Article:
Joe and Elnora Utrera help wrap gifts from the Ahwatukee Kiwanis Club for teens in group foster homes. In the background, from left, Carrie and Howard Chipman, Andi Pettyjohn, Carmen Paiz and Dale Matheson
Special to AFN

 

Nearly 200 teens in group foster homes had a merrier Christmas last month because Ahwatukee residents opened their hearts – and their wallets – for the Ahwatukee Kiwanis Club’s annual gift drive.

Often known as the forgotten foster children because their age excludes them as recipients of most children’s toy drives, the teens touched the heart of Andi Pettyjohn, who has run the drive for several years.

“The Kiwanis Club of Ahwatukee is very grateful for the outpouring of support for our Foster Youth Christmas Drive this year,” she said.

While the Kiwanians had hoped to hit the same number of group homes they did in 2016, donors’ generosity helped the club exceed that goal, nearly doubling the group homes from 13 two years ago to 22.

That meant 193 teens got gifts at a time when they likely would be overlooked by Santa.

“Thank you to the community for hosting collection boxes, donating money, gift items, gift cards, time to shop for gifts, for baking cookies, wrapping hundreds of gifts, sorting hundreds of gifts, and delivering hundreds of gifts,” she said.

Pettyjohn added that some employees of local companies, such as those at Vision Community Management, donated gifts to the foster youth instead of buying gifts for the “Secret Santa” they had done at work in years past.

“Some individuals volunteered to provide meals for a couple of the group homes,” she added. “Some community members also committed to providing a group home with birthday celebrations each month.”

Pettyjohn said teens’ responses were touching, adding that they were “very happy and very appreciative.”

“It brought tears to my eyes when one of the teen boys, after seeing a bag of gifts with his name on it said ‘Wow! You’re telling me all the gifts in here are for me?’” she said, adding:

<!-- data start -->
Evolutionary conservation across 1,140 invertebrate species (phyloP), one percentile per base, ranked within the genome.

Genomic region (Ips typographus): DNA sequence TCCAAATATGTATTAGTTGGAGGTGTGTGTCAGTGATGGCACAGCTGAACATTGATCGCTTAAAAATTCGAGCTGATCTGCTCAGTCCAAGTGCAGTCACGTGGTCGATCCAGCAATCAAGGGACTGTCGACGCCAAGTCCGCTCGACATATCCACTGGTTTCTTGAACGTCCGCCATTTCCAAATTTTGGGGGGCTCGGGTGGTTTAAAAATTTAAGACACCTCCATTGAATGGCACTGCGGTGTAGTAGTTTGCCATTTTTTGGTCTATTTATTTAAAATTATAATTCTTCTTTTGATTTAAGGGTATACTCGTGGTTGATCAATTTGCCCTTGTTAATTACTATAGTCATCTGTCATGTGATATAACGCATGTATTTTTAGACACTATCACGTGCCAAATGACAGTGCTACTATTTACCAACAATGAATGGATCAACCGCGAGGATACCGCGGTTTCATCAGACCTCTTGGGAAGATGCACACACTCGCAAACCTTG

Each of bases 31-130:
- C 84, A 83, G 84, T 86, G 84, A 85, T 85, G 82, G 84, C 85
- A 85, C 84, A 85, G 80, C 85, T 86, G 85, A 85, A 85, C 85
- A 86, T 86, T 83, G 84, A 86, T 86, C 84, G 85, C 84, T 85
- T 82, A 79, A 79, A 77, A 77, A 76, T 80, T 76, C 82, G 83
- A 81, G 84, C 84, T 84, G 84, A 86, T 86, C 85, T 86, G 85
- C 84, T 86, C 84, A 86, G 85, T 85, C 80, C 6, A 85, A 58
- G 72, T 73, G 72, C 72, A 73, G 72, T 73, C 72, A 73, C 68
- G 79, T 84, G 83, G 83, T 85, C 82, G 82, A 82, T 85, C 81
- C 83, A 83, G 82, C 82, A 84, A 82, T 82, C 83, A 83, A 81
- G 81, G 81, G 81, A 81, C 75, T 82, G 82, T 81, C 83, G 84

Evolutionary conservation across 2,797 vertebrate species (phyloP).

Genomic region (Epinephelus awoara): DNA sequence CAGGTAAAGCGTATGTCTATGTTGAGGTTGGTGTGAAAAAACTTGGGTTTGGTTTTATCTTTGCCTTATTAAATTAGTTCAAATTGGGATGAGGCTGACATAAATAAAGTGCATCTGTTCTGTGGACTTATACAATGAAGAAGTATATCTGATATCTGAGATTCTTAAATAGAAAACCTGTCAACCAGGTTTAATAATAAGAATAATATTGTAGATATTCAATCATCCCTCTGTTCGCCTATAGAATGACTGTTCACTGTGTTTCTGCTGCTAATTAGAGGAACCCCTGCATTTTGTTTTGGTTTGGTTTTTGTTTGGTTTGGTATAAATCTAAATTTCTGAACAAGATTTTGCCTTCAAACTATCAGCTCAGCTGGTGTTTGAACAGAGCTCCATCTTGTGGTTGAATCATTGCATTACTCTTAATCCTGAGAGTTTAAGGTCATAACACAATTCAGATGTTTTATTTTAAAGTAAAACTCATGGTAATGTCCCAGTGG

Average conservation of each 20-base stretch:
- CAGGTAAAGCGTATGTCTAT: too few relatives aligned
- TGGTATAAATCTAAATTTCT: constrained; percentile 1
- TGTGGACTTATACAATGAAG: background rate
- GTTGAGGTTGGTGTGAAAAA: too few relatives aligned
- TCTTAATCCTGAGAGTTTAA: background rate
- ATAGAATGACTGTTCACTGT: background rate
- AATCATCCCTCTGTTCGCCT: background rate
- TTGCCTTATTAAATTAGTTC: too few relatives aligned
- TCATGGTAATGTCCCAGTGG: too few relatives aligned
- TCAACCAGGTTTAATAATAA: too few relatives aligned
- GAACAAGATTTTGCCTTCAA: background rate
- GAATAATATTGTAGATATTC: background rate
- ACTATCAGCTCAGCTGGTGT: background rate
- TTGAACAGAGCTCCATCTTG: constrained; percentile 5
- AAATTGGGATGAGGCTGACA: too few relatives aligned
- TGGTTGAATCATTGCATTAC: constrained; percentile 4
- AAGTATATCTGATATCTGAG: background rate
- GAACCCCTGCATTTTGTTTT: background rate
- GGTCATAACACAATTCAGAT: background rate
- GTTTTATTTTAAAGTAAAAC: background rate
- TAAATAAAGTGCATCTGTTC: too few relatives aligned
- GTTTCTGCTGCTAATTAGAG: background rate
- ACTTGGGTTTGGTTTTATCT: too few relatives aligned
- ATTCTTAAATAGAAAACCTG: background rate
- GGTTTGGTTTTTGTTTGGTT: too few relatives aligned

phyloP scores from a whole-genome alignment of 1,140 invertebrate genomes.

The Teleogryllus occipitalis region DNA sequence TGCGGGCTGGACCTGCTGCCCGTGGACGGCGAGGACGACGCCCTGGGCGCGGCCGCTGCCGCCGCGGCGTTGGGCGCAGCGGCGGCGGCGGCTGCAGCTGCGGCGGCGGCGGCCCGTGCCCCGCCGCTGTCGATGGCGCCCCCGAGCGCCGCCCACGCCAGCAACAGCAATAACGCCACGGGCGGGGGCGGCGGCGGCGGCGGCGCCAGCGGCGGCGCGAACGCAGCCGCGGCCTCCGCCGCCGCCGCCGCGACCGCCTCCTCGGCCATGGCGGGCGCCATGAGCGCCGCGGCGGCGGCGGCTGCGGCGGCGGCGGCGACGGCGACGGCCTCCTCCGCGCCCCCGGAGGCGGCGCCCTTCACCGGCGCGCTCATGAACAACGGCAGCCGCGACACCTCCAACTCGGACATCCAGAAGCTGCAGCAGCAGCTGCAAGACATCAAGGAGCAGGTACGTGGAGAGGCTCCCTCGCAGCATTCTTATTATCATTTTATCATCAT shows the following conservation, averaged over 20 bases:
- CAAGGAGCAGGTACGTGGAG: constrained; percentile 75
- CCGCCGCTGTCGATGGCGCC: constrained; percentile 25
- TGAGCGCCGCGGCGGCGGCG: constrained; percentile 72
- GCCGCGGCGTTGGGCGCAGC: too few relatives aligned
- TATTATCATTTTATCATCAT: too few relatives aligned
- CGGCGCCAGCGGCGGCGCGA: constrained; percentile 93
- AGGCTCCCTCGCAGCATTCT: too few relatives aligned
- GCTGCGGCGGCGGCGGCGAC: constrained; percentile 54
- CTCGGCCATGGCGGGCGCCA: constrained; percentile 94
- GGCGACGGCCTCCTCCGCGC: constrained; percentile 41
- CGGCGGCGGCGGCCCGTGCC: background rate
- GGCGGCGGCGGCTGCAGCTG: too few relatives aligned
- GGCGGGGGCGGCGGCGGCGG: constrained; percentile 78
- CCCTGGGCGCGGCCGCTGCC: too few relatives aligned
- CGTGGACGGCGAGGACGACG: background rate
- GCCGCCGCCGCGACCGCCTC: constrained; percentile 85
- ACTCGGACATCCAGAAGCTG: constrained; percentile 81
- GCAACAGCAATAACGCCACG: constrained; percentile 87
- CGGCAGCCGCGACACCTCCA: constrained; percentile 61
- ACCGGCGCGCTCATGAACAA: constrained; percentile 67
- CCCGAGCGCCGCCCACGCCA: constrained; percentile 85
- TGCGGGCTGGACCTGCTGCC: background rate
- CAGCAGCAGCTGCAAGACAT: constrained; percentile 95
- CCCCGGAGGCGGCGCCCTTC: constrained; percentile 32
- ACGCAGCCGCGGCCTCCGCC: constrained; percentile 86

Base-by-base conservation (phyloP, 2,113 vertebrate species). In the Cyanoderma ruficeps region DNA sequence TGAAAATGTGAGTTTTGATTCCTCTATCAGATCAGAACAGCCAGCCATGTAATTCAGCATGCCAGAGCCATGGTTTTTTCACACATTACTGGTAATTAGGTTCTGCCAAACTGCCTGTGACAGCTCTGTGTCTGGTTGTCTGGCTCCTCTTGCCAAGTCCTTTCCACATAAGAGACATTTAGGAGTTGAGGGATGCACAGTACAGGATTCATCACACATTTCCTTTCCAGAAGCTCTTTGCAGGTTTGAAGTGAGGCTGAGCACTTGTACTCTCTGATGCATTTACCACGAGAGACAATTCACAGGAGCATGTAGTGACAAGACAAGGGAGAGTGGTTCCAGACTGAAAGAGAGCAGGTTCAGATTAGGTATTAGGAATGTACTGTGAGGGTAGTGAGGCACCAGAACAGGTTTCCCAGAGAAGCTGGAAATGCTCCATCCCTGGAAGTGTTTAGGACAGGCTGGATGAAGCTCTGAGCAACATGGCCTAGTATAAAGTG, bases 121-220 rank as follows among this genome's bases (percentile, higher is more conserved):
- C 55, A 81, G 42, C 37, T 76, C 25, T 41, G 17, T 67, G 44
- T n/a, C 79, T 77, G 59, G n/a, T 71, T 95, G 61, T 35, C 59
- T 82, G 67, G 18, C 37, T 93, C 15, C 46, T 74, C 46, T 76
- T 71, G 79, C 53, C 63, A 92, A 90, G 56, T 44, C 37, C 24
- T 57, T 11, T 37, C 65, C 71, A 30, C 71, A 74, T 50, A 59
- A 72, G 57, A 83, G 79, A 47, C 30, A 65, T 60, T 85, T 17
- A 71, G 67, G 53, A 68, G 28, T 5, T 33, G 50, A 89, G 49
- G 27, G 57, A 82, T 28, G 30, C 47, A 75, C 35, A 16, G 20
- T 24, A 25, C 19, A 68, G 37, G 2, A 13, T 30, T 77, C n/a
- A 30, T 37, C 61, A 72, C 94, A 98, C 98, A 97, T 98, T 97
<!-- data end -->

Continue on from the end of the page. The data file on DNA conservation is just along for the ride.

“I won’t forget the wish list of one 15-year-old boy who wrote, ‘I will appreciate anything that I receive. Another boy said he wanted socks for Christmas. They all received necessary clothing items, some received jackets, blankets, and/or shoes, hygiene items and at least one fun gift, like a skateboard, hockey stick, tablet, gift card or so on.”

The response to the Kiwanians’ drive was so great that they received more clothing that needed as gifts, so the extra items will be delivered to the foster homes for distribution.

Extra money donated will be used to buy duffel bags “for as many kids as we can,” Pettyjohn said.

The needs of these teens don’t end when the Christmas tree goes down.

“Our help is needed desperately all year,” Pettyjohn stressed, adding that she is gratified than the drive helped increase the public’s awareness of the foster teens.

“Having gifts under the tree is great, but the real need is to have someone who cares enough to be willing to spend some time and possibly mentor some of these teens,” she said.

People interested in helping foster teens in any way throughout the year, or in more information about the Kiwanis Club, should email info@ahwatukeekiwanis.org.  

Residents dig deep to make foster teens' Christmas merrier.

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